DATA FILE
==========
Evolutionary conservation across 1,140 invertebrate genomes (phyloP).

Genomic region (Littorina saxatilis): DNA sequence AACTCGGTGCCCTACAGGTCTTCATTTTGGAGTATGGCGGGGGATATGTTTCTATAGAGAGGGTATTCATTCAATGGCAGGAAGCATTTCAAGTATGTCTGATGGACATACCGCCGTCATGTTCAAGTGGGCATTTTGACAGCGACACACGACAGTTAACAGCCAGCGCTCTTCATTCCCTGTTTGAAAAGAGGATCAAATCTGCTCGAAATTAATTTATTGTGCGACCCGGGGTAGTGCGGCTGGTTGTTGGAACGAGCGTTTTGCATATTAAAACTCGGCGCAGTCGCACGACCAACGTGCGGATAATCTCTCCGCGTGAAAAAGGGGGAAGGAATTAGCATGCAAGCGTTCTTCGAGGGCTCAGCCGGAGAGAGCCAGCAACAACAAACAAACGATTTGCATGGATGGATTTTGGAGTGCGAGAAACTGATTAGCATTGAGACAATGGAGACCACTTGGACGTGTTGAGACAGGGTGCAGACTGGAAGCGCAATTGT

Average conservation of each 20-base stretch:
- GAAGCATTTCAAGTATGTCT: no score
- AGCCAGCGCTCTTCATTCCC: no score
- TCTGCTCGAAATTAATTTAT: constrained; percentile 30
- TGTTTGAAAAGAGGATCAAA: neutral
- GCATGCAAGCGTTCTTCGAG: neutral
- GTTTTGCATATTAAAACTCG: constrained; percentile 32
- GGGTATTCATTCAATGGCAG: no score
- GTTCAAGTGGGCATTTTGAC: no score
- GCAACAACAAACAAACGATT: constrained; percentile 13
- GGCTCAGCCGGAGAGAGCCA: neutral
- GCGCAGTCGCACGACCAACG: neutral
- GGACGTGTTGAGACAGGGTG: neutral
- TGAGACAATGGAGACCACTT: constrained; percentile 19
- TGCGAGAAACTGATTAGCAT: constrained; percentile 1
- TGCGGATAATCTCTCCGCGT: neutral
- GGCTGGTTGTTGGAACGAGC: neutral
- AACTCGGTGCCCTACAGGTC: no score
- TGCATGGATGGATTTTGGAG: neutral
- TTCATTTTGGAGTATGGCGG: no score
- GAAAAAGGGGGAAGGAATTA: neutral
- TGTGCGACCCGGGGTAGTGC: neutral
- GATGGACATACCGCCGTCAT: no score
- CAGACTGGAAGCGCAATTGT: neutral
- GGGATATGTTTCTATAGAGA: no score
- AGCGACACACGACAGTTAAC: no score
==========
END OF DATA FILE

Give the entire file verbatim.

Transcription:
Evolutionary conservation across 1,140 invertebrate genomes (phyloP).

Genomic region (Littorina saxatilis): DNA sequence AACTCGGTGCCCTACAGGTCTTCATTTTGGAGTATGGCGGGGGATATGTTTCTATAGAGAGGGTATTCATTCAATGGCAGGAAGCATTTCAAGTATGTCTGATGGACATACCGCCGTCATGTTCAAGTGGGCATTTTGACAGCGACACACGACAGTTAACAGCCAGCGCTCTTCATTCCCTGTTTGAAAAGAGGATCAAATCTGCTCGAAATTAATTTATTGTGCGACCCGGGGTAGTGCGGCTGGTTGTTGGAACGAGCGTTTTGCATATTAAAACTCGGCGCAGTCGCACGACCAACGTGCGGATAATCTCTCCGCGTGAAAAAGGGGGAAGGAATTAGCATGCAAGCGTTCTTCGAGGGCTCAGCCGGAGAGAGCCAGCAACAACAAACAAACGATTTGCATGGATGGATTTTGGAGTGCGAGAAACTGATTAGCATTGAGACAATGGAGACCACTTGGACGTGTTGAGACAGGGTGCAGACTGGAAGCGCAATTGT

Average conservation of each 20-base stretch:
- GAAGCATTTCAAGTATGTCT: no score
- AGCCAGCGCTCTTCATTCCC: no score
- TCTGCTCGAAATTAATTTAT: constrained; percentile 30
- TGTTTGAAAAGAGGATCAAA: neutral
- GCATGCAAGCGTTCTTCGAG: neutral
- GTTTTGCATATTAAAACTCG: constrained; percentile 32
- GGGTATTCATTCAATGGCAG: no score
- GTTCAAGTGGGCATTTTGAC: no score
- GCAACAACAAACAAACGATT: constrained; percentile 13
- GGCTCAGCCGGAGAGAGCCA: neutral
- GCGCAGTCGCACGACCAACG: neutral
- GGACGTGTTGAGACAGGGTG: neutral
- TGAGACAATGGAGACCACTT: constrained; percentile 19
- TGCGAGAAACTGATTAGCAT: constrained; percentile 1
- TGCGGATAATCTCTCCGCGT: neutral
- GGCTGGTTGTTGGAACGAGC: neutral
- AACTCGGTGCCCTACAGGTC: no score
- TGCATGGATGGATTTTGGAG: neutral
- TTCATTTTGGAGTATGGCGG: no score
- GAAAAAGGGGGAAGGAATTA: neutral
- TGTGCGACCCGGGGTAGTGC: neutral
- GATGGACATACCGCCGTCAT: no score
- CAGACTGGAAGCGCAATTGT: neutral
- GGGATATGTTTCTATAGAGA: no score
- AGCGACACACGACAGTTAAC: no score